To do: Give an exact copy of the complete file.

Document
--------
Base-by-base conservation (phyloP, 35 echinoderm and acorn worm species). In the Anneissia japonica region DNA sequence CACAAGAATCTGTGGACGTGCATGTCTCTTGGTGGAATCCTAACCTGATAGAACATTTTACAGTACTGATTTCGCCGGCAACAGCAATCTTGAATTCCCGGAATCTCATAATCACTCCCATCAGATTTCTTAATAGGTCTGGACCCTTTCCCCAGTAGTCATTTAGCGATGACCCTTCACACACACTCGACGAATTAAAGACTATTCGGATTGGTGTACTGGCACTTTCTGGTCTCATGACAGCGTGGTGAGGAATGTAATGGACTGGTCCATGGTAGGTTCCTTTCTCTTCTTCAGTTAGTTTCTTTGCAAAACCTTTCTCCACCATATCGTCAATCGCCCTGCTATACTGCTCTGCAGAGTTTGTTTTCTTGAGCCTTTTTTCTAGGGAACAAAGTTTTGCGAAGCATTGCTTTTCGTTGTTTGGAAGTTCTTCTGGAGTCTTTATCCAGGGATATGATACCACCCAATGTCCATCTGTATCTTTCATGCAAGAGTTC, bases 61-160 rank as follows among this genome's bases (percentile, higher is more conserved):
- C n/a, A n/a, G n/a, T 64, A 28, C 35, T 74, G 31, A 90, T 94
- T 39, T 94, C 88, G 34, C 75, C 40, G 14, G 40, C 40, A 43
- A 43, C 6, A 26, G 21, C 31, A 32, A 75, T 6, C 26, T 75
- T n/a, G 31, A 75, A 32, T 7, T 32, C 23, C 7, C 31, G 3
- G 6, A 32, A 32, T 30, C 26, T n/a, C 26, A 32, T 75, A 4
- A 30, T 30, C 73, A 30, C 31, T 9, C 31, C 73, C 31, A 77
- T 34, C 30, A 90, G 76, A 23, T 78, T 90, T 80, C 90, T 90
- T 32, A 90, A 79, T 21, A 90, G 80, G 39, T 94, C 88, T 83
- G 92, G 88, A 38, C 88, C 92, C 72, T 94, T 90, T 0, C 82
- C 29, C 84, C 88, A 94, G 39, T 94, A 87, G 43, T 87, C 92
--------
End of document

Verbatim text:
Base-by-base conservation (phyloP, 35 echinoderm and acorn worm species). In the Anneissia japonica region DNA sequence CACAAGAATCTGTGGACGTGCATGTCTCTTGGTGGAATCCTAACCTGATAGAACATTTTACAGTACTGATTTCGCCGGCAACAGCAATCTTGAATTCCCGGAATCTCATAATCACTCCCATCAGATTTCTTAATAGGTCTGGACCCTTTCCCCAGTAGTCATTTAGCGATGACCCTTCACACACACTCGACGAATTAAAGACTATTCGGATTGGTGTACTGGCACTTTCTGGTCTCATGACAGCGTGGTGAGGAATGTAATGGACTGGTCCATGGTAGGTTCCTTTCTCTTCTTCAGTTAGTTTCTTTGCAAAACCTTTCTCCACCATATCGTCAATCGCCCTGCTATACTGCTCTGCAGAGTTTGTTTTCTTGAGCCTTTTTTCTAGGGAACAAAGTTTTGCGAAGCATTGCTTTTCGTTGTTTGGAAGTTCTTCTGGAGTCTTTATCCAGGGATATGATACCACCCAATGTCCATCTGTATCTTTCATGCAAGAGTTC, bases 61-160 rank as follows among this genome's bases (percentile, higher is more conserved):
- C n/a, A n/a, G n/a, T 64, A 28, C 35, T 74, G 31, A 90, T 94
- T 39, T 94, C 88, G 34, C 75, C 40, G 14, G 40, C 40, A 43
- A 43, C 6, A 26, G 21, C 31, A 32, A 75, T 6, C 26, T 75
- T n/a, G 31, A 75, A 32, T 7, T 32, C 23, C 7, C 31, G 3
- G 6, A 32, A 32, T 30, C 26, T n/a, C 26, A 32, T 75, A 4
- A 30, T 30, C 73, A 30, C 31, T 9, C 31, C 73, C 31, A 77
- T 34, C 30, A 90, G 76, A 23, T 78, T 90, T 80, C 90, T 90
- T 32, A 90, A 79, T 21, A 90, G 80, G 39, T 94, C 88, T 83
- G 92, G 88, A 38, C 88, C 92, C 72, T 94, T 90, T 0, C 82
- C 29, C 84, C 88, A 94, G 39, T 94, A 87, G 43, T 87, C 92